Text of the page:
1. A Tropical Vacation at Home
A great way to boost your winter mood is to plan a warm-destination vacation! But if that isn't in the budget, how about bringing the tropics to you with a few colorful plants? Sansevieria (a common variety known as Snake Plant) can survive and thrive in almost any home, and they have interesting patterns on their glossy stalks. Philodendrons are another houseplant that are easy to care for, also with unique colors. Citrus plants, like lemon trees and jasmine plants produce fragrant blooms that can scent the whole house, according to PHS Meadowbrook Farm Estate Gardener Julie Bare. Care tip: Avoid overwatering! More indoor plants die from overwatering than from anything else.
Succulents and cacti are still adorable and trendy, and best of all, durable little guys that thrive with less frequent watering, about every two to three weeks in the winter. Place on a sunny but drafty windowsill, as they like a cool period to produce blooms. Cool temperatures can even turn the foliage different colors! PHS Meadowbrook Farm, a garden center and estate located in Jenkintown, also carries a special cactus and succulent soil mix that has a fantastic reputation for helping plants thrive.
3. Kitchen Herb Garden
Fresh herbs can be yours all year long! Start with basil, a staple in most kitchens. This sweet and fragrant herb is so versatile you can use it in tons of dishes. And the fresh leaves beat the dried version any day.
If you are a slow cooker lover, you need to have some bay leaves at the ready for almost every stew recipe. Give it plenty of space to breathe, and this perennial herb will keep on giving.
Homemade pizza, anyone? Oregano from your windowsill will bring your homemade pies to the next level of scrumptious! Begin your sprout with a snip from an existing plant and place in a south-facing window.
This natural air freshener is delicious on chicken or roasted potatoes! Rosemary can buddy up with oregano in a south-facing window, and snip as needed when the stems reach six inches.
Keep your herbs on the sunniest windowsill you have. Water when signs of wilt start. Once the danger of frost is past, you can move them outside to enjoy the fresh warm air of spring and summer.
Orchids are tougher and more adaptable than the reputation that precedes them, though there are definitely some fussy varieties. Phalaenopsis is the easiest to care for and is widely available. You can watch the roots drink water - they'll turn from silver to green. When your orchid is done flowering, don't toss it! Trim the old stalks, keep in sunny, south-facing window, water every other week and new flowers will return.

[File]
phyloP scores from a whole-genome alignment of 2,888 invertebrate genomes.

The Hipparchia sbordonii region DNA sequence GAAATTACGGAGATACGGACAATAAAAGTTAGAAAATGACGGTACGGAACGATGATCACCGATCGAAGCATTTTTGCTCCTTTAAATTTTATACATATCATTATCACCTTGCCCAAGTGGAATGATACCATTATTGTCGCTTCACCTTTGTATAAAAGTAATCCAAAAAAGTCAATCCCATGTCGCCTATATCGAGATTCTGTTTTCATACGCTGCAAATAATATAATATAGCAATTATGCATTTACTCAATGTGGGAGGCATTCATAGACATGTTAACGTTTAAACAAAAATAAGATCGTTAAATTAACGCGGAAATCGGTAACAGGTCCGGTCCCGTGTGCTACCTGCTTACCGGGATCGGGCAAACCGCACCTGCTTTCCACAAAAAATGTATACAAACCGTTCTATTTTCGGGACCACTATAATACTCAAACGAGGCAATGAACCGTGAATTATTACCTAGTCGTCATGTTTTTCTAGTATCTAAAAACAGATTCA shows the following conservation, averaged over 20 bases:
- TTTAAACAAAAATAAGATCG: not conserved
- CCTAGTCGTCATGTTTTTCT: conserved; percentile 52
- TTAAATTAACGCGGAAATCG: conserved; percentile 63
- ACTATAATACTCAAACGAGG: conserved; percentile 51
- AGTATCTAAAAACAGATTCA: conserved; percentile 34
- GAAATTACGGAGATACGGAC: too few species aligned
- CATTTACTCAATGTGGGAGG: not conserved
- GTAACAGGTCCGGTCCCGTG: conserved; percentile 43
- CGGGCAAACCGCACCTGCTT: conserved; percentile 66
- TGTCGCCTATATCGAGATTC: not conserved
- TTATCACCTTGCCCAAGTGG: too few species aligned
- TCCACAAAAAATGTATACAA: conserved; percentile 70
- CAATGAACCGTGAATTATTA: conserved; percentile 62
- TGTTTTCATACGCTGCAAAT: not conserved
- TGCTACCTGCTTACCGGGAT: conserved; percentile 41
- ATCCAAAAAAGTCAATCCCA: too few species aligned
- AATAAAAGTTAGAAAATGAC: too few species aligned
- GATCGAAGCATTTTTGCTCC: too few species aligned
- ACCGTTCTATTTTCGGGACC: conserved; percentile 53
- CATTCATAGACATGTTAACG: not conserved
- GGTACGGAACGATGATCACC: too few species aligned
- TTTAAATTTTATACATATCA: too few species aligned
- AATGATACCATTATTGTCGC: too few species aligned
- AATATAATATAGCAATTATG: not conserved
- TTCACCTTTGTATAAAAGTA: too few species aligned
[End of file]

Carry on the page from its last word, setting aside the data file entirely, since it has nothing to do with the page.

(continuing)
The biggest difference between orchids and other houseplants is that orchids do not grow in soil. Instead place your orchid in a pot filled with chips of bark, stones, or another loosely packed material - allowing water to drain quickly. Water thoroughly once a week, and allow to dry completely between each watering. Most orchids do best with six hours of light each day - south- and east-facing windows are best. Add some humidity and your orchid will stay very happy!
5. Ferns and Begonias
If you're up for a little challenge, try a fern or a begonia. These plants are highly efficient at purifying indoor air. Begonias - especially a rhizomatous variety recommended by PHS Meadowbrook Farm Grower John Kaszan - are great houseplants with diversity in color and foliage. Keep the soil evenly moist, and avoid wet feet, and some light misting or a humidifier will help the transition indoors.
There are a lot of fern varieties that do well indoors, but John recommends davallia or pyrrosia for something clean and unusual. Feed ferns sparingly indoors, with a well-balanced fertilizer like Jack's All Purpose, on a monthly basis if at all in the winter. Keep the soil moist as well, and don't forget to mist for humidity!
The 2017 PHS Philadelphia Flower Show, "Holland: Flowering the World," will usher in spring at the Pennsylvania Convention Center from March 11 - 19 with designs inspired by the innovative and sustainable landscapes by Dutch designers. At the Make & Take craft area, located in the Grand Hall, you can make your own succulent or herb garden to bring home
PHS Meadowbrook Farm will have expert staff on hand and an array of plants and flowers for sale at the PHS Shop at the Flower Show.
CLICK HERE to buy tickets now!